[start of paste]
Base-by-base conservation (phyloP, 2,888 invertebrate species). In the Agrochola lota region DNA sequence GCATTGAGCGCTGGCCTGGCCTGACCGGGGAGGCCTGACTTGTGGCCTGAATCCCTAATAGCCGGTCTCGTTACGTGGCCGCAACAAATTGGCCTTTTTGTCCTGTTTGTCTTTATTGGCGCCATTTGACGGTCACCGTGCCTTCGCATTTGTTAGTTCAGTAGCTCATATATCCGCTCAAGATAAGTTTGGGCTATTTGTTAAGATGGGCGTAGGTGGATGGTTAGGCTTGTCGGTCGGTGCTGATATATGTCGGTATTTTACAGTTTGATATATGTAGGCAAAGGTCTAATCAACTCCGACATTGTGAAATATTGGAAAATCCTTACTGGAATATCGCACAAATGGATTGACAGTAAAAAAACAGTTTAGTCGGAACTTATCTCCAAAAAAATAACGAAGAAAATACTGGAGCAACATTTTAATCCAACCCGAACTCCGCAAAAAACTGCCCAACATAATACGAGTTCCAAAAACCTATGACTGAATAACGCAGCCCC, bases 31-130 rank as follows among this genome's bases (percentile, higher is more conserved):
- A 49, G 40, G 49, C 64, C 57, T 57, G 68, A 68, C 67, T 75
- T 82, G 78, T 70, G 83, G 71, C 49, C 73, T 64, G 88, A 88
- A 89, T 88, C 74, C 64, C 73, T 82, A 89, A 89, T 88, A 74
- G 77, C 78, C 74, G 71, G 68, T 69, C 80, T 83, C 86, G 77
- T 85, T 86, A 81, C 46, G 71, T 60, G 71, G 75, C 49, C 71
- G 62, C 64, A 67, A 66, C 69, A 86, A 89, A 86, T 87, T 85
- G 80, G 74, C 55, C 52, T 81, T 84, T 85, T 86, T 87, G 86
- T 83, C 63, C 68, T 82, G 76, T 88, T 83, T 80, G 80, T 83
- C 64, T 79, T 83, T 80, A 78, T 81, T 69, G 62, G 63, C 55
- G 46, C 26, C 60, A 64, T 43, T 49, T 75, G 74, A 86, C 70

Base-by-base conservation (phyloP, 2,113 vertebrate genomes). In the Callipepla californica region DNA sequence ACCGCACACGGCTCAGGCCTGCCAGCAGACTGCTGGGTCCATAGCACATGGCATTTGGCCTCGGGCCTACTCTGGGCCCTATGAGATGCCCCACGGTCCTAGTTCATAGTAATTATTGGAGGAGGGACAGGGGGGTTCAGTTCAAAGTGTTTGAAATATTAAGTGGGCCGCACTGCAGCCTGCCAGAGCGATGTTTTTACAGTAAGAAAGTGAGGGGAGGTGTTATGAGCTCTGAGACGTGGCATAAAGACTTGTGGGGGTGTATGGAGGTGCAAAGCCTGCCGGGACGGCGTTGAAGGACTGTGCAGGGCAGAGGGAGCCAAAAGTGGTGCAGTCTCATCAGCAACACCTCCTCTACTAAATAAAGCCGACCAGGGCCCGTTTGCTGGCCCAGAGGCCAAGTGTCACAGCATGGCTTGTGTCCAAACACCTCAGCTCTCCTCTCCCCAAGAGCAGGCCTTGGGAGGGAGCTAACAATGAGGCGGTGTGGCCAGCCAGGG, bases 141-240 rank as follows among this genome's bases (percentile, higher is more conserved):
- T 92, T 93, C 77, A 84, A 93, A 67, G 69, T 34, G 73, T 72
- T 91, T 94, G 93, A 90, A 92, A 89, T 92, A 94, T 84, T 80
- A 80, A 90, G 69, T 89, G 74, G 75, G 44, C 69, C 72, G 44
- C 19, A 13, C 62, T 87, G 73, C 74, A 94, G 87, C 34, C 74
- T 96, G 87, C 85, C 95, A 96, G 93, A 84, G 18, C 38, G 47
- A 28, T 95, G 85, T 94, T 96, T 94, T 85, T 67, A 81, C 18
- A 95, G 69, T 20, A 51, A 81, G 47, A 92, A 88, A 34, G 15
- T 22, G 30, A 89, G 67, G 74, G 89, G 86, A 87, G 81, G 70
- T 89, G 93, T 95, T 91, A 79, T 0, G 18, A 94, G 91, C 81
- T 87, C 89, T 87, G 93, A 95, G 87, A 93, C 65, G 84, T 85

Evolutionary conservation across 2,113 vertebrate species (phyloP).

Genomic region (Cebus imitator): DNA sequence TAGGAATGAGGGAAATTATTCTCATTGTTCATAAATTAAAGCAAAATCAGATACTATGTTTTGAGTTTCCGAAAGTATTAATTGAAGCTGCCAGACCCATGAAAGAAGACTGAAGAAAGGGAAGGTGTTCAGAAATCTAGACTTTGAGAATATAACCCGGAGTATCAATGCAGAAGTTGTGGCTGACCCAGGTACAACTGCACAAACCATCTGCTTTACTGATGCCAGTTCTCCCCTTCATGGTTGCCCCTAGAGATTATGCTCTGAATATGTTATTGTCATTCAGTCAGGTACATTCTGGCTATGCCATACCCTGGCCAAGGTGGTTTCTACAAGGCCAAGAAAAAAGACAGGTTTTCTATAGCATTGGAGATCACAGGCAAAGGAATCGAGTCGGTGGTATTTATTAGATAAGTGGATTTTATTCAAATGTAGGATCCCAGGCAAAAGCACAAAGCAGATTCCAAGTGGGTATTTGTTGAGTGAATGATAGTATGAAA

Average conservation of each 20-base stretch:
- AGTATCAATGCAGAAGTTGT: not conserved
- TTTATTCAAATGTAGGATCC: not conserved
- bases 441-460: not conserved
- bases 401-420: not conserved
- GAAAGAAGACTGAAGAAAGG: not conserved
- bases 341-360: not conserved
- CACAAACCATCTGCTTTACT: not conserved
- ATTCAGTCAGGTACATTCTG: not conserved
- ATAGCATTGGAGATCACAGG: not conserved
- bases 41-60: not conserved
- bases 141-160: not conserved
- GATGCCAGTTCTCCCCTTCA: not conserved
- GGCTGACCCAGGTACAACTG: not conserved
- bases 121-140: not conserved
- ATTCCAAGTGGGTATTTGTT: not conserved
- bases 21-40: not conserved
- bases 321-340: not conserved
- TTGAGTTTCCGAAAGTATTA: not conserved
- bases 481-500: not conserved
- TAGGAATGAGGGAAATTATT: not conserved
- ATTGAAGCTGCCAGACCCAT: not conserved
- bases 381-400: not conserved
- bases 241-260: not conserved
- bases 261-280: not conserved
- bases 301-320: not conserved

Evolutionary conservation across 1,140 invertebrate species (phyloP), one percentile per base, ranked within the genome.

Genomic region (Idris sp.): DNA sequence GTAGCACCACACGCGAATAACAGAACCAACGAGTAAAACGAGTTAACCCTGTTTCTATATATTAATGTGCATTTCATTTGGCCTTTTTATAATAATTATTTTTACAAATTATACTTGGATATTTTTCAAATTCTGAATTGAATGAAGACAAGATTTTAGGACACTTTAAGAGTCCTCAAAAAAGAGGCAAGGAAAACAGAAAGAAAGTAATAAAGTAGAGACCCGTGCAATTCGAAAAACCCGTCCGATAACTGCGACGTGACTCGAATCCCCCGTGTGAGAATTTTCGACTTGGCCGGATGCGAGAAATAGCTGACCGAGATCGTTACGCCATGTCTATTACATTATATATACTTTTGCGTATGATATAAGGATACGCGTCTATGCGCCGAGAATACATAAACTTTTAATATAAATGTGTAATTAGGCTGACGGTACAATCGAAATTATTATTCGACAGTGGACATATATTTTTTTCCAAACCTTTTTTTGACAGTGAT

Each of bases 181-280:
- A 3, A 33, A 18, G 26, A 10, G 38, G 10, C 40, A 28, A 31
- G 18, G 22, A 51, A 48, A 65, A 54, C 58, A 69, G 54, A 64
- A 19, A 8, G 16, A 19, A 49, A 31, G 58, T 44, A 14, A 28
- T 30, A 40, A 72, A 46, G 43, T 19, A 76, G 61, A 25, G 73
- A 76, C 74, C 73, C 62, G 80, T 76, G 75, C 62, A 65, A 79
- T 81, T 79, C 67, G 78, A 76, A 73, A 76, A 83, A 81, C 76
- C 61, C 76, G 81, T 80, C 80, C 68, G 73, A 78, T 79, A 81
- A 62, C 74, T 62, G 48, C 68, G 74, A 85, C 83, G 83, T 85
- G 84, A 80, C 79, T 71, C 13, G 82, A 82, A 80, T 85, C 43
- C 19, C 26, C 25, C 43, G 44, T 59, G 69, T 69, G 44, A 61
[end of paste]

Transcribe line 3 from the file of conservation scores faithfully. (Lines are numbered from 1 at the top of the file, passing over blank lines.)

- T 82, G 78, T 70, G 83, G 71, C 49, C 73, T 64, G 88, A 88